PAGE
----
Many have already gone home, to Ethiopia, Indonesia, Mexico and Uzbekistan, where they have continued their academic and policy work, often despite on-going pressures.

Others unable to return safely have continued to contribute their ideas and talents, securing short-term and long-term contracts, and even tenure-track positions in their new universities.  Some of these scholars are with us here today from their new homes at VU University Amsterdam,  Leiden University, Utrecht University, University of Amsterdam, and the International Institute of Social Studies in The Hague, among others.

Still others bridge both worlds, unable to return safely but actively engaged with their colleagues back home. Some supervise students from afar; others are active in movements for social and political change.

All are vital links to the outside world, beacons of hope for change that will push back authoritarian rule, replace repression with freedom and unleash the creative energies of people ready to build open and just societies at peace.  So while our numbers are modest, our network emboldens thousands of other intellectuals in repressive societies, and in our own, to take risks speaking truth to power.  While they may never actually need our help, they have wide impact as they critique government policies, oppose censorship, advocate free elections, and mobilize unions, youth, environmental and human rights groups.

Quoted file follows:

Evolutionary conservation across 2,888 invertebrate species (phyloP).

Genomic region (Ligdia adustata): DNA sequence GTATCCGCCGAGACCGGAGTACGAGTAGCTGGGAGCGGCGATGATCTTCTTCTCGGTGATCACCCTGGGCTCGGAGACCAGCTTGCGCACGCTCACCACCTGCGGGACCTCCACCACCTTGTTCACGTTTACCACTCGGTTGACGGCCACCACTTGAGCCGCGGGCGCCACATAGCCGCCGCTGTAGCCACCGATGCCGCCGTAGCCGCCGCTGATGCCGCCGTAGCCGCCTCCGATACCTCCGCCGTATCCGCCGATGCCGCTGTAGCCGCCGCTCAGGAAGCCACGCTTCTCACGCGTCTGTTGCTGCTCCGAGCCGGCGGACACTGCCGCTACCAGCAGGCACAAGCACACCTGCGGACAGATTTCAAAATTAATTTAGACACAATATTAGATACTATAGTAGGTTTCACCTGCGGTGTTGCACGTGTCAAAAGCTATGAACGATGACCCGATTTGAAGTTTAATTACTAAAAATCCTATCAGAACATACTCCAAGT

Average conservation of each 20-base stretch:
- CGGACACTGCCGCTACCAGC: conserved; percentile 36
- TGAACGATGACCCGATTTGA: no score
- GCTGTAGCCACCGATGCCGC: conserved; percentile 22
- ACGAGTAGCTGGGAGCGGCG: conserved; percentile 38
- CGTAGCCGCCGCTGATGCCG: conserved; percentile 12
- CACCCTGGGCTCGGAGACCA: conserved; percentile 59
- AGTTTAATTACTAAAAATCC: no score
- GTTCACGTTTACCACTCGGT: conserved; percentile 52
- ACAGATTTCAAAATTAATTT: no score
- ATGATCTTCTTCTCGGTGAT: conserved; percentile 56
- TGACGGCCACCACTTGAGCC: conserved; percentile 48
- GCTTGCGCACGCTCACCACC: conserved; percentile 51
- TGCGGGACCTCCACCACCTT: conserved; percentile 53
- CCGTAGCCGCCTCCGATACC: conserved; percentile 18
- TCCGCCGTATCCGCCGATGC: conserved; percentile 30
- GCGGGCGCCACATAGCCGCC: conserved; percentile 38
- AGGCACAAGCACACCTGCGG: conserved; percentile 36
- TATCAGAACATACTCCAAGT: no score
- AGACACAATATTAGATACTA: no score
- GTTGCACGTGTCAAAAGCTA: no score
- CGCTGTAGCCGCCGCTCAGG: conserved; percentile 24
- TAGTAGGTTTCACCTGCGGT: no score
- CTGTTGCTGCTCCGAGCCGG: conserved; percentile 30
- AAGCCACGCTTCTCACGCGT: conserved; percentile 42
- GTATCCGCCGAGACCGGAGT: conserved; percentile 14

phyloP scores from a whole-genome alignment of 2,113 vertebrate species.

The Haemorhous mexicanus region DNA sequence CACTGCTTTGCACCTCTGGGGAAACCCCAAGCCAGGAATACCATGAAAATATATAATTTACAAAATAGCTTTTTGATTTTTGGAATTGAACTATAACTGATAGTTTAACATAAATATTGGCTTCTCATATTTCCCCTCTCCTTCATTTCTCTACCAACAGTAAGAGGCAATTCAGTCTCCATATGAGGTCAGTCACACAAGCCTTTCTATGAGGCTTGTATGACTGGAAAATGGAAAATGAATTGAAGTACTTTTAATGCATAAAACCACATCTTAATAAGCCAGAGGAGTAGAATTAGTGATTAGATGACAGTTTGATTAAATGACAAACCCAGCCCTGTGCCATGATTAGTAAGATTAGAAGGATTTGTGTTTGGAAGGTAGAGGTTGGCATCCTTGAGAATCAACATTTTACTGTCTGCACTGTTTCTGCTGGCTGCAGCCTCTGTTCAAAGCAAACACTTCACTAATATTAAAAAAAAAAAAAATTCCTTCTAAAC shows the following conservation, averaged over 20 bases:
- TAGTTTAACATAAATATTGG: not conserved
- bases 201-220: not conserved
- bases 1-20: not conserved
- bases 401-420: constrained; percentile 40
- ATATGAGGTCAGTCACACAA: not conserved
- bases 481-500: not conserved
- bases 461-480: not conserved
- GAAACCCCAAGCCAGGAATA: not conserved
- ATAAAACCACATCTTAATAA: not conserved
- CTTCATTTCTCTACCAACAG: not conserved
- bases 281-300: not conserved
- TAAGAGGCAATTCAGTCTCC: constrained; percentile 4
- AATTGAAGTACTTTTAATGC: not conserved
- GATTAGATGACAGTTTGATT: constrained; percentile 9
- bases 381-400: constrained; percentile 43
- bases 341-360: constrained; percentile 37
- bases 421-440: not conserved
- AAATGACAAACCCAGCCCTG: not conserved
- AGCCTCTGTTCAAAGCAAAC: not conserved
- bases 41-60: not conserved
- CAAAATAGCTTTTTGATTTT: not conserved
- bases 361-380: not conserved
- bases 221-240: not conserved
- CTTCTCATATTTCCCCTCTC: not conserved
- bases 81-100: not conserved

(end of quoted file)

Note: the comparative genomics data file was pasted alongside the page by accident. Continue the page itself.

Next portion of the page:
In the end, our objective is to promote free and open societies through protection of academic and artistic freedom, by pushing back on repressive regimes one episode at a time, by defending one idea and one scholar at a time.  The cumulative effect of our work will build a culture of respect for academic and intellectual freedom that knows no boundaries. As our network grows, with more sections in every region of the world, our impact increases exponentially.

So let us use this gathering to rededicate ourselves to our core mission of helping scholars at risk across the globe.  As an organization, as a community, we are at an inflection point, poised to do more: to increase the numbers of scholars assisted directly but also to strengthen our role in advocating for changes in policy and behavior so that scholars never have to flee in the first place. Protection, Prevention, and Promotion are the three pillars of our work.